Mostly dreamt of struggling with my medications and being on an aircraft carrier from which one could see Kilimanjaro over the curve of the Earth. (And yes, I've seen Kilimanjaro in person from the Kenyan side, but not from the deck of a ship.)

Some meditations on professionalism, focus and chemo to come, but I'm not quite ready to put them to words yet.

I feel okay today. That makes this a very rare day.

writing-stained_glass_book

[writing] Miscellanea and a sale

Yesterday I emailed casacorona and arcaedia to tell them that I had not completed revisions to Endurance as planned, and enquire as to what we should do next. The book is complete, the plot is basically where I want it pending editorial guidance from them, but I have some minor continuity and characterization holes to fill, plus [street name here] geography to fix. After brief discussion, we determined that the needed changes were lateral to what they would be reading for, so I sent the manuscript along with some holes in it.

In short, not my best work. A concession to chemo. I am very frustrated and unhappy, but I recognize this is a cooperative effort, and neither of them would allow me to be truly unprofessional. So my feelings of unprofessionalism are essentially a coping issue.

But man...

Today at Fireside I have been trolling through my spreadsheet, finding balls chemobrain hasn't dropped. That would include (ahem) two unrecorded sales and several more unrecorded/misrecorded rejections. Various queries were sent, some submissions made, and spreadsheet updated. All ship shape and Bristol fashion now, at least until the next round of silliness on my part. At this point, I have five stories out to market and none in idle inventory, which would be my lowest level of short fiction submission activity since the year 2000. Oi.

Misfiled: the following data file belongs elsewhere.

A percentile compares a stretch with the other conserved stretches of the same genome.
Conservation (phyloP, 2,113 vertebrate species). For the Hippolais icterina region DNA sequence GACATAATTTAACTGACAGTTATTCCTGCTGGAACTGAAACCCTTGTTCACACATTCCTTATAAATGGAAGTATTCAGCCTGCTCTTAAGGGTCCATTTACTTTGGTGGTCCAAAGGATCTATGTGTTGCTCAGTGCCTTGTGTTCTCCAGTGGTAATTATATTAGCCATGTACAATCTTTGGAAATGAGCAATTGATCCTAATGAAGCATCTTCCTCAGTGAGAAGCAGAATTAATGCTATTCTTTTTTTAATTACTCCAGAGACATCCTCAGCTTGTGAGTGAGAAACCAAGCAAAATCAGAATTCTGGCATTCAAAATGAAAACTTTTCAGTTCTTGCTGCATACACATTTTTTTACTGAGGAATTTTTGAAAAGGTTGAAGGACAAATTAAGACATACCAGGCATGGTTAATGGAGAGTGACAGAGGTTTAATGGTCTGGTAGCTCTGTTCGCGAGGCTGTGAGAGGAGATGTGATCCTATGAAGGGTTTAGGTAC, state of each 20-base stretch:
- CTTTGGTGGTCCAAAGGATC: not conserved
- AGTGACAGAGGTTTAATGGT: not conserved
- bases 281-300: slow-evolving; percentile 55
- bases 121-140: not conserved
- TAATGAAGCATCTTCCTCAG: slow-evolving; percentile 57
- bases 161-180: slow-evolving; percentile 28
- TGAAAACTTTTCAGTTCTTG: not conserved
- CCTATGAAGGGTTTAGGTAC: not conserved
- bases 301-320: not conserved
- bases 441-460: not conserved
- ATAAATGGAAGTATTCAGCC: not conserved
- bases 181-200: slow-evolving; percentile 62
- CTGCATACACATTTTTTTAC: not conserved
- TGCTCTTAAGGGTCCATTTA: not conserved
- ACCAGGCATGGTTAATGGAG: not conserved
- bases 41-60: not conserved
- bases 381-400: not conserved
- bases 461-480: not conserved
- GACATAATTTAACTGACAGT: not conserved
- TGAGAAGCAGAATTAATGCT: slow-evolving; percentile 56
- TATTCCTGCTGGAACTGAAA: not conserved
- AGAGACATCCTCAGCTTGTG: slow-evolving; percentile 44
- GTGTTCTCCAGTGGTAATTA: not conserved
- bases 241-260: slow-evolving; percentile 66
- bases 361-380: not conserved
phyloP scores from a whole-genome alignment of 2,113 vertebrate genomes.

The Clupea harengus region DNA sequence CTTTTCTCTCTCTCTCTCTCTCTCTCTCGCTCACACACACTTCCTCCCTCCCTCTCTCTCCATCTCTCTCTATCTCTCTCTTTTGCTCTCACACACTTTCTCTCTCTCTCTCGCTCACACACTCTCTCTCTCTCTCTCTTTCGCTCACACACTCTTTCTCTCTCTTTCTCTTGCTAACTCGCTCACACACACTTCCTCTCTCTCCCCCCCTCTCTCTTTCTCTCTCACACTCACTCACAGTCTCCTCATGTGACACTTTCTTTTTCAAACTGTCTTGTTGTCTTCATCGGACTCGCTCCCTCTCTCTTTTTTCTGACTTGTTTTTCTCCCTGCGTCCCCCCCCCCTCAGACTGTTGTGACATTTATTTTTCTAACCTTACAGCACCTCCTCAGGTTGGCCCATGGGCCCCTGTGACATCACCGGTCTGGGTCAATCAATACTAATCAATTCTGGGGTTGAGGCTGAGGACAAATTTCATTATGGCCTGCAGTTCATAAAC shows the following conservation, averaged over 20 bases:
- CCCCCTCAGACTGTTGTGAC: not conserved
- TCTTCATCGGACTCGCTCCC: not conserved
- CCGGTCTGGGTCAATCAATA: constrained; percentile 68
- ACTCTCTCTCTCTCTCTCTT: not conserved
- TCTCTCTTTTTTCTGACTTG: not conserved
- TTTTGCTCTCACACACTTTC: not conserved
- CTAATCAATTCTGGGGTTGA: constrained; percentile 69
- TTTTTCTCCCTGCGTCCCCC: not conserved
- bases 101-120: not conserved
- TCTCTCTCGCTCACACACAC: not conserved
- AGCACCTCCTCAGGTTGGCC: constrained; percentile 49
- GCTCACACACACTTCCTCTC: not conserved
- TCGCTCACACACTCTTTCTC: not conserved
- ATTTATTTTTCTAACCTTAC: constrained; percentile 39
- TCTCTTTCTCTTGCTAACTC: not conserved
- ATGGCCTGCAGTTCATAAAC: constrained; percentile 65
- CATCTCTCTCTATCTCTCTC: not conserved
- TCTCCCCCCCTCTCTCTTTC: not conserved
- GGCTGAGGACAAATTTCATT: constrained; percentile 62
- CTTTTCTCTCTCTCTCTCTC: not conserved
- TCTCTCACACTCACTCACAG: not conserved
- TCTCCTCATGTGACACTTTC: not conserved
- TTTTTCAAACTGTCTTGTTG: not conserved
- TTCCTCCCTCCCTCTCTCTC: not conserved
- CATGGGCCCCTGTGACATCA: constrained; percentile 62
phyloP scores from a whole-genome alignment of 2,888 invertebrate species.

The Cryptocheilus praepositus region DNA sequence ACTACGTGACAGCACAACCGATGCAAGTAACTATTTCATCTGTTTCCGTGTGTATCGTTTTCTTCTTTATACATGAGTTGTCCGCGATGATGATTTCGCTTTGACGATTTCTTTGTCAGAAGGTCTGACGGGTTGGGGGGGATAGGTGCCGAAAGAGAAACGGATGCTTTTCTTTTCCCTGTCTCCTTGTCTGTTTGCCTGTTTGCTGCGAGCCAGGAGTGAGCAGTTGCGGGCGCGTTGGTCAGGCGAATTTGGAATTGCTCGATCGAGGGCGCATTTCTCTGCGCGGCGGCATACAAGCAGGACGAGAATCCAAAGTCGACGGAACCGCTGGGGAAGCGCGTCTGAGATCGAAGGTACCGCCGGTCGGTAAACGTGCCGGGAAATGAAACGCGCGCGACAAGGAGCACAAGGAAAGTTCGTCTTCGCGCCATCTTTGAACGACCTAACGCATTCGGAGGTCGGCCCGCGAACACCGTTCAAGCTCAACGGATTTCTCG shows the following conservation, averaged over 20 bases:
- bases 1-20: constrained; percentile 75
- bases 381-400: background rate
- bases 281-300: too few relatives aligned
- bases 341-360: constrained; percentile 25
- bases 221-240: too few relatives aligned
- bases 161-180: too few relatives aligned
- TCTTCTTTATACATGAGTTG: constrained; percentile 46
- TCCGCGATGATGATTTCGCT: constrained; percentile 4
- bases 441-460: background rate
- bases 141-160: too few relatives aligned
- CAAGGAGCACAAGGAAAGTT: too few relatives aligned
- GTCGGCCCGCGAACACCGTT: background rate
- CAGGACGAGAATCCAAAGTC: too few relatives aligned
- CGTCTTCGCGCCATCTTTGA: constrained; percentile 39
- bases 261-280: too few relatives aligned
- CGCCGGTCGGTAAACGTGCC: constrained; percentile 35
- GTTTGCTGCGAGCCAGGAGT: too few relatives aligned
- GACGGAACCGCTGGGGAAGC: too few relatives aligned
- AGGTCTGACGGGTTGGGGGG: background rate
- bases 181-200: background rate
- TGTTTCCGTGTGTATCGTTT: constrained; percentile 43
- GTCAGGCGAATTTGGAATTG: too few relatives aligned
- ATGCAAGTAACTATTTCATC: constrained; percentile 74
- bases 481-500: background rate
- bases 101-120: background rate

There are several reasons for it. A busy novel career and chemotherapy are two obvious ones, but there's more going on here. I used to write virtually all my short fiction inventory on spec. My submission-to-sale ratio used to be above 5:1. These days the majority of short fiction inventory is written to invitation, and I hit those markets perhaps 80% of the time. So much less of what production I do have goes into spec inventory. Then my submission-to-sale ratio is down to about 3:1 now. So short fiction doesn't remain in spec inventory so long, either.

Mind you, these are good problems to have. Very good ones. But when I come out of the cancer thicket, I think I'm going to lay down some short fiction smack for a while, to build inventory (or sales, really) back up. And yes, I've sold thirteen pieces (in nine acceptances, one sale was a quintet of linked stories) this year either solo or collaboratively with calendula_witch. So no, I'm not complaining. But if I don't write more stories this summer, the well will go dry.

Speaking of sales, in my frenzy of querying, a query and an acceptance crossed in the email, thanks to the good offices of my spam filter. Which resulted in some very amusing correspondence. However, I'm quite pleased to announce short story "The Speed of Time" has been accepted by tor.com.

It really has been a good day.